When completing the estate plan, thoughtful consideration should go into deciding how to dispose of their household contents such as, furniture, family heirlooms, antiques, china, silver, jewelry, etc. These are the types of items the heirs can get into disagreements over if the instructions in the will or trust agreements are not specific about how they are to be dispersed.

6. Unwisely choosing the personal representative, executor or trustee:

Often someone planning their estate feels pressured by a family member to name someone in their will (or trust) as Personal Representative, Executor or Trustee for emotional reasons. Someone who serves in that capacity should have a great deal of accounting experience in order to deal with the business decisions required for managing the assets, filing tax returns, and accounting to the probate court, or to the beneficiary's trust. Don't be pressured by family members to appoint someone to this very important job who is really unqualified.

Trust Departments of banks and independent trust companies are often named as the second, or third, successor trustee. Professional, corporate trustees are used to dealing with appraisers, realtors, stock brokers, insurance agents and all the business issues that face a trustee or Personal Representative. Try to avoid appointing a friend or family member for emotional reasons. They will not be audited like a corporate trustee, and mistakes can go on for years, or may never be discovered.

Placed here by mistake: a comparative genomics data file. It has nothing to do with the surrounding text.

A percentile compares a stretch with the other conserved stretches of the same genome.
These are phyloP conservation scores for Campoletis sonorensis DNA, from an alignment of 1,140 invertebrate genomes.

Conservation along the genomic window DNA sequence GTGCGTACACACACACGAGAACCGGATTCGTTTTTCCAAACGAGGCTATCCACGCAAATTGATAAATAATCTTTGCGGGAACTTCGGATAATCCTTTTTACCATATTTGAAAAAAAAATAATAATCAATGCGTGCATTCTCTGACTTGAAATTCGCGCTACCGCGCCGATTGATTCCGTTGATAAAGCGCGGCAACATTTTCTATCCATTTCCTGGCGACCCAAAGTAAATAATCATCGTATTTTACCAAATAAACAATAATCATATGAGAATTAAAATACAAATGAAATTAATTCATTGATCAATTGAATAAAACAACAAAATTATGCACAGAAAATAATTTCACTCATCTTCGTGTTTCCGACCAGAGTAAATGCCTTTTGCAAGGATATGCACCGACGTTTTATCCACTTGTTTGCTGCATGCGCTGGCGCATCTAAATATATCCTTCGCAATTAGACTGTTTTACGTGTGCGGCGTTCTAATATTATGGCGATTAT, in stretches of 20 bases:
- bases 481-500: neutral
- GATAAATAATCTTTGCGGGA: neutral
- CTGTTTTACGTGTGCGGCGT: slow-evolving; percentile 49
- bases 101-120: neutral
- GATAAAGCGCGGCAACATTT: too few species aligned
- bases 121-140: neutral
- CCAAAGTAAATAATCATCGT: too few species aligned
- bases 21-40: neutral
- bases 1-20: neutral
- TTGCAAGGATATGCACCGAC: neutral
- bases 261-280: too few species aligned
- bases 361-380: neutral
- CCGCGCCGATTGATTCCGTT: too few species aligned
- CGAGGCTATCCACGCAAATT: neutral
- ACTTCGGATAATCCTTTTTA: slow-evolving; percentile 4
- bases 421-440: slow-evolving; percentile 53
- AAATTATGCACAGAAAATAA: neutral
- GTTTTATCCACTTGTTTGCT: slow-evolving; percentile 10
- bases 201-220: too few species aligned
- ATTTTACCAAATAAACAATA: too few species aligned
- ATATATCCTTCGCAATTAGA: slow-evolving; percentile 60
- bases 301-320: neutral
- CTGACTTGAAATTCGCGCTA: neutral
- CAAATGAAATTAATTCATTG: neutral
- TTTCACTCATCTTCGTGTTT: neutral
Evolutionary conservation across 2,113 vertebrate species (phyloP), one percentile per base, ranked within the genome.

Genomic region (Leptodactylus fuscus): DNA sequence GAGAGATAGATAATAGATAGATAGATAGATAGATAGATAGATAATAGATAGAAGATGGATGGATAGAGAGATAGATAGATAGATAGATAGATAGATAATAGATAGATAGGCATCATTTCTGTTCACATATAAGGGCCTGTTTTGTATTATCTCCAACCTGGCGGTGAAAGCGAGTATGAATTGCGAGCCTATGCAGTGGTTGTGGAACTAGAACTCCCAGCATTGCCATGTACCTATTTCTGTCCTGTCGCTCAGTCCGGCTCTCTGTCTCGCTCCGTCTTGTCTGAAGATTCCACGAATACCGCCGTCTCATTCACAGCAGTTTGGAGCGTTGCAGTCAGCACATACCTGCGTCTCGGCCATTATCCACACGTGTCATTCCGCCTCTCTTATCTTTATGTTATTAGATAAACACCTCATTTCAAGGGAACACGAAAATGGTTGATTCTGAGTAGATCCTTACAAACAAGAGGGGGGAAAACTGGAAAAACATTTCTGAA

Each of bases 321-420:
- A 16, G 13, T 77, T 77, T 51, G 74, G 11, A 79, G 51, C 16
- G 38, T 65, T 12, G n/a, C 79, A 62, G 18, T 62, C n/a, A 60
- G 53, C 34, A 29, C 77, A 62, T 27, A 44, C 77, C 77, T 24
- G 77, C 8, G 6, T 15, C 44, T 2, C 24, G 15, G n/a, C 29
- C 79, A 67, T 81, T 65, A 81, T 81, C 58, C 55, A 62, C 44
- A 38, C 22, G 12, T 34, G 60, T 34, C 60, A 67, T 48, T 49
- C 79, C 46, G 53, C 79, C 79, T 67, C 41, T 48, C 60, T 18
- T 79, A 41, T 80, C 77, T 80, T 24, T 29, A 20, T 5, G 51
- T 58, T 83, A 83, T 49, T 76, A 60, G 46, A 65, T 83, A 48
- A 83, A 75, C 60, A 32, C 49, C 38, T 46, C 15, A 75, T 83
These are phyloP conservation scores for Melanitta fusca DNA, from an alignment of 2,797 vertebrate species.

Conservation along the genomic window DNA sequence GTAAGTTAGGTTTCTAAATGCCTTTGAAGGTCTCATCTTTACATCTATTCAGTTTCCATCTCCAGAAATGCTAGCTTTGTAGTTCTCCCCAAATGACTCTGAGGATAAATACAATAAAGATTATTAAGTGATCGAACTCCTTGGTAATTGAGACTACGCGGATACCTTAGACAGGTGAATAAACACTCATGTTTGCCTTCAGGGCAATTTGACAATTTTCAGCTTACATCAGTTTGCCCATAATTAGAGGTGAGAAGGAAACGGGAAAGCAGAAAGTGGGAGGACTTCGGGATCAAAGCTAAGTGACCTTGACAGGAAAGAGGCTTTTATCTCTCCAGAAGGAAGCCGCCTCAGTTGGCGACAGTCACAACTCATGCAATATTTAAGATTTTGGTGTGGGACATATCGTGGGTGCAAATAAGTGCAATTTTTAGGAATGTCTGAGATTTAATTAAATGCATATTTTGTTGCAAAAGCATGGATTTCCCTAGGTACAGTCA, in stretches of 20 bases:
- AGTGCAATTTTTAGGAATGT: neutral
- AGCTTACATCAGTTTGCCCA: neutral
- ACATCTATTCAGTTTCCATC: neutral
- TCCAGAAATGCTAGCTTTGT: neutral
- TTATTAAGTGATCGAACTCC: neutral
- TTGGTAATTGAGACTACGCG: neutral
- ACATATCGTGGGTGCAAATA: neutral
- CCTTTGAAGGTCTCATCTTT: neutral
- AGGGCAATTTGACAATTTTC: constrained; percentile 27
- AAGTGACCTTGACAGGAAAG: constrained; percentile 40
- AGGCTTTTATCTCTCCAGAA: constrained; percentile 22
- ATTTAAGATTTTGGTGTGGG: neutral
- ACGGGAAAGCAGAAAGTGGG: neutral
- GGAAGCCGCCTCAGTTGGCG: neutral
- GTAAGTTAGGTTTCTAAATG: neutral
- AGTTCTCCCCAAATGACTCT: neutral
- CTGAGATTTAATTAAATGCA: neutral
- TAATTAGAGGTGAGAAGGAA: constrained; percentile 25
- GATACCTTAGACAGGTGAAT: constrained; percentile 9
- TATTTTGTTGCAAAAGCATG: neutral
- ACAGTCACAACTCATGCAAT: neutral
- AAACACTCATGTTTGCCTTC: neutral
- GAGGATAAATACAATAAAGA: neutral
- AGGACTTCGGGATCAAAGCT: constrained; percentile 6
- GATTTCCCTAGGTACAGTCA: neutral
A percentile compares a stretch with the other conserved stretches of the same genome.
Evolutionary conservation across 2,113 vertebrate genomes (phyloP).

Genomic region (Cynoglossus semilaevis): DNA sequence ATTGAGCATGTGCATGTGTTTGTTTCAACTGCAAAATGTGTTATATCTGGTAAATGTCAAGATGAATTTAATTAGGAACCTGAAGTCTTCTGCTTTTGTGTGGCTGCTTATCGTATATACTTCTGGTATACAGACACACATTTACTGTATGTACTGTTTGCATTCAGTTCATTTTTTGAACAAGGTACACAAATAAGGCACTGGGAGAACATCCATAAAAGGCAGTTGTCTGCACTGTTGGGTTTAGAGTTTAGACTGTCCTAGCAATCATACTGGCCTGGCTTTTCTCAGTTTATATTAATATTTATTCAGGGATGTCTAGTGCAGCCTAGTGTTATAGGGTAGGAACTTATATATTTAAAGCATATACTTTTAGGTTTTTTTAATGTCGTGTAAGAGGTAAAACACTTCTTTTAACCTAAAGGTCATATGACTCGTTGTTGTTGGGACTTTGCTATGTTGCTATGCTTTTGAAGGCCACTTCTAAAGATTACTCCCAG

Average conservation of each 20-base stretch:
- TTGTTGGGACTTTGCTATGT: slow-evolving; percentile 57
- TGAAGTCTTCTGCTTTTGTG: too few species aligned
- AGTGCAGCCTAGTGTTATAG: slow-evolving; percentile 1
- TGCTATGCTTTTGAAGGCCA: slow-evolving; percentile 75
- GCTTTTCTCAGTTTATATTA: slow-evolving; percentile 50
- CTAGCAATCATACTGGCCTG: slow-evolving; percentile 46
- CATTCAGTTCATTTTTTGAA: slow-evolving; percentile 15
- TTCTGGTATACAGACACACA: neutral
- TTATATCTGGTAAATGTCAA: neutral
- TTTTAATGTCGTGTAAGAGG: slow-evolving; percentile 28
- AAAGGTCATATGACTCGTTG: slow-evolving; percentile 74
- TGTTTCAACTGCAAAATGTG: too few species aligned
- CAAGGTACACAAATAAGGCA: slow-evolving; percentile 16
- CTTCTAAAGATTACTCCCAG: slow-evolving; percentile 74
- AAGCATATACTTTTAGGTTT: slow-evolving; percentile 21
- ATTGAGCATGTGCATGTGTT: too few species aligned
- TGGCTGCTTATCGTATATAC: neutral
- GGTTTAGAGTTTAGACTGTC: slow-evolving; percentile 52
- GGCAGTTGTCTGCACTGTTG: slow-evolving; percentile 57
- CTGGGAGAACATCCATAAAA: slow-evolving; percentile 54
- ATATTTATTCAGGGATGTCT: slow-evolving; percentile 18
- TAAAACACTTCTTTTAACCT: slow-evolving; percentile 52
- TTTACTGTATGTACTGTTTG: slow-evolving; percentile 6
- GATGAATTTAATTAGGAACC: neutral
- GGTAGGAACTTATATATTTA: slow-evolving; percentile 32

7. Failure to plan for incapacity:

When you plan your estate and decide what you want to happen to your assets after death, it is critical that you also plan how the assets will be managed while you are still living, but physically or mentally incapacitated. Business and medical decisions become even more critical when the owner of the assets has experienced a stroke or some kind of dementia has started.

A Durable Power of Attorney should be considered as well as an Advanced Directive for Health Care (Living Will). This Directive deals with instructions to your family and doctors if you are in a constant vegetative state or terminally ill. It explains your wishes to refuse, or withdraw, artificial food and water, oxygen or treatment, etc. These medical documents should be discussed with your doctor as how they could be helpful to your future medical decisions. This can take off unnecessary pressures that you and your family might face during that time.

8. Overuse of jointly owned property-title obligations: